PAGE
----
The questions I have...

    a. Did Judas hang himself or die through holy intervention?
    b. Did he return the money to the Pharisees or did he buy land with it?
    c. Why are these 2 accounts narratted differently - aren't they supposed to "be the same somewhat?"

    I believe the accounts differ in only what they focus on. In one passage Judas hanging himself is mentioned. In the other it's mentioned he burst open. In the Old Testament it was a rule that you weren't supposed to leave a man to hang on a tree overnight. So the people, seeing him, probably cut him down and he fell from the tree and burst open when he hit the ground. And I think that's what the other passage focuses on in order to explain the name of the field (i.e. Field of Blood).

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    Default Re: Judas the Iscariot - Biblical Contradictions

    Quote Originally Posted by Cycel View Post
    The 1890 Canadian census listed by great-grandfather's ancestry as British, but my great-grandmother's appears to read Iroquois. Among her personal affects, after she passed, I found one tattered photo of a native man. I plan one day to have a genetic work-up to settle the matter. I'm hoping I have native ancestry confirmed.
    I actually have it on both sides of my genetic make up, but nobody can answer what type of Indian blood that I have on my dads side.

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    Default Re: Judas the Iscariot - Biblical Contradictions

    I think any idea that Judas bloated by himself and then got stuck in a gate and run over by a chariot was probably hyperbole that was invented later based on a misunderstanding of the events recorded in Acts. If Judas were excessively fat and it was reported that he burst open when he fell, then it's easy to see how this report could have evolved.

    Judas walked about in this world a sad example of impiety; for his body having swollen to such an extent that he could not pass where a chariot could pass easily, he was crushed by the chariot, so that his bowels gushed out.
    One account mentions Judas hanging himself, the other account mentions him bursting open in a field when he fell, neither has anything to do with natural bloating necessarily, certainly no explicit mentioning of him getting stuck in a gate and a chariot running him over, and both are the earliest records of events we have. And neither of them exhibits hyperbole or necessarily contradicts the other. I think your best bet is to stick with the Gospel accounts.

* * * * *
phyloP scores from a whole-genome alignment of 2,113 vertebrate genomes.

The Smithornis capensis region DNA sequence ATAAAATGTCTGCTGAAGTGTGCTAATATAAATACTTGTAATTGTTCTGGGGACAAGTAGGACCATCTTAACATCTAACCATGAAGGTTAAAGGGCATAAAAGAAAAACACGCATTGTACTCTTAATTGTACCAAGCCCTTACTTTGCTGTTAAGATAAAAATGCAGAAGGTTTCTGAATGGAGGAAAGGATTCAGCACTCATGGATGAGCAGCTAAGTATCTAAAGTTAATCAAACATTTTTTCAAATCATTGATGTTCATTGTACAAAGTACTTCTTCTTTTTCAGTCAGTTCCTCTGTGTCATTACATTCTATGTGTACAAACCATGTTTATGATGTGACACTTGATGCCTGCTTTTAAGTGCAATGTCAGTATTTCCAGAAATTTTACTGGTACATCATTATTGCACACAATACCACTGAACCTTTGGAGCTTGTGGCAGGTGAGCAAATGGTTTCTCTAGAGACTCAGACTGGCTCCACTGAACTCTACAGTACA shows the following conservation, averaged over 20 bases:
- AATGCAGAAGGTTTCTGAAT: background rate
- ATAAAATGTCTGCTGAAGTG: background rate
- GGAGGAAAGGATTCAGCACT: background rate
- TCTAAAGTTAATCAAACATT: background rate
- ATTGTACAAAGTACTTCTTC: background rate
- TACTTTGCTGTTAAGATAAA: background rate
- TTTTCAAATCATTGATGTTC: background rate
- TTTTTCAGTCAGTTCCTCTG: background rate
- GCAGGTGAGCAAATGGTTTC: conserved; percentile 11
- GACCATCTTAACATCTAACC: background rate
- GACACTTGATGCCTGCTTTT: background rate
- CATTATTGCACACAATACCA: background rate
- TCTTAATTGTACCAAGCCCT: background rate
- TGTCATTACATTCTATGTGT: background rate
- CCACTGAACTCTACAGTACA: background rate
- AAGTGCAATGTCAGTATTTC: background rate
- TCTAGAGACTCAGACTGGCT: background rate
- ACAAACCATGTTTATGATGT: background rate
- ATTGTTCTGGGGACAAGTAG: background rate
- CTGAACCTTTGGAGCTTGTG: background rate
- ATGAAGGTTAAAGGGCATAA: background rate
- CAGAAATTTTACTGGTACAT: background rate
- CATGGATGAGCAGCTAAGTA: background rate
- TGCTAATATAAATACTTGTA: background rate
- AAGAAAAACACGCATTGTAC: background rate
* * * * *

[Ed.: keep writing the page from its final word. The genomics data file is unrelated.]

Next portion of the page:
Last edited by TheAristocat; February 13th, 2014 at 01:57 AM.

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    nathan3
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    Default Re: Judas the Iscariot - Biblical Contradictions

    He repented; it cant be any clearer in scripture.

    And not only that, the people that murdered Christ used scripture as a guide to kill them.
    The prophecy states Judas would die, so it makes perfect sense they followed scriptures to that end , murdering Judas as well. Judas was hanged in grief, but he did not physically hang himself. That was done by the scribes and Pharisees: which also brought the field he was killed in. They used the money Judas obtained by betraying Christ, to purchase it and have him murdered in .

    Following this to its end, it makes sense the cause of death was hanging, and cutting open. You cant cut yourself open, after hanging yourself. This is the only logical explanation.


    All other thoughts offered here dose not taking into account enough of the scripture or follow them to their, conclusions.

    notes >>> Judas Iscariot: Events surrounding his death.Bible study notes.
    Last edited by nathan3; February 13th, 2014 at 03:48 AM.

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    Default Re: Judas the Iscariot - Biblical Contradictions

    Quote Originally Posted by nathan3 View Post
    He repented; it cant be any clearer in scripture
    The fact that Judas hung himself suggests that he chose to punish himself rather than accept God's grace.

    It's very clear in scripture that he was given the name "son of perdition," a title reserved only for 2 individuals - Judas and the future 'man of sin'/AntiChrist. The title itself makes clear that those individuals are in an unredeemable state, that they are already damned while still alive. God wanted us to know this fact, which is why He made known to us that Judas shared this same title as the future Antichrist.

    Judas didn't believe in Jesus and God knew his heart. God may have seen that he would never have believed. Outwardly he was seen as a follower but inwardly he felt differently. I personally believe that the future "son of perdition" will have similar (if not all of the same) characteristics of Judas... an outward appearance of being a follower of Jesus, when really he's an enemy of Christ, etc.
    BradC likes this.
    "If we want to study the word of God, we need to have an open mind to allow the Holy Spirit to teach us. A closed mind lets in no light. If the Spirit illuminates a scripture, we need to be willing to display a teachable spirit. When we align ourselves with any particular camp we are no longer teachable. That is elementary"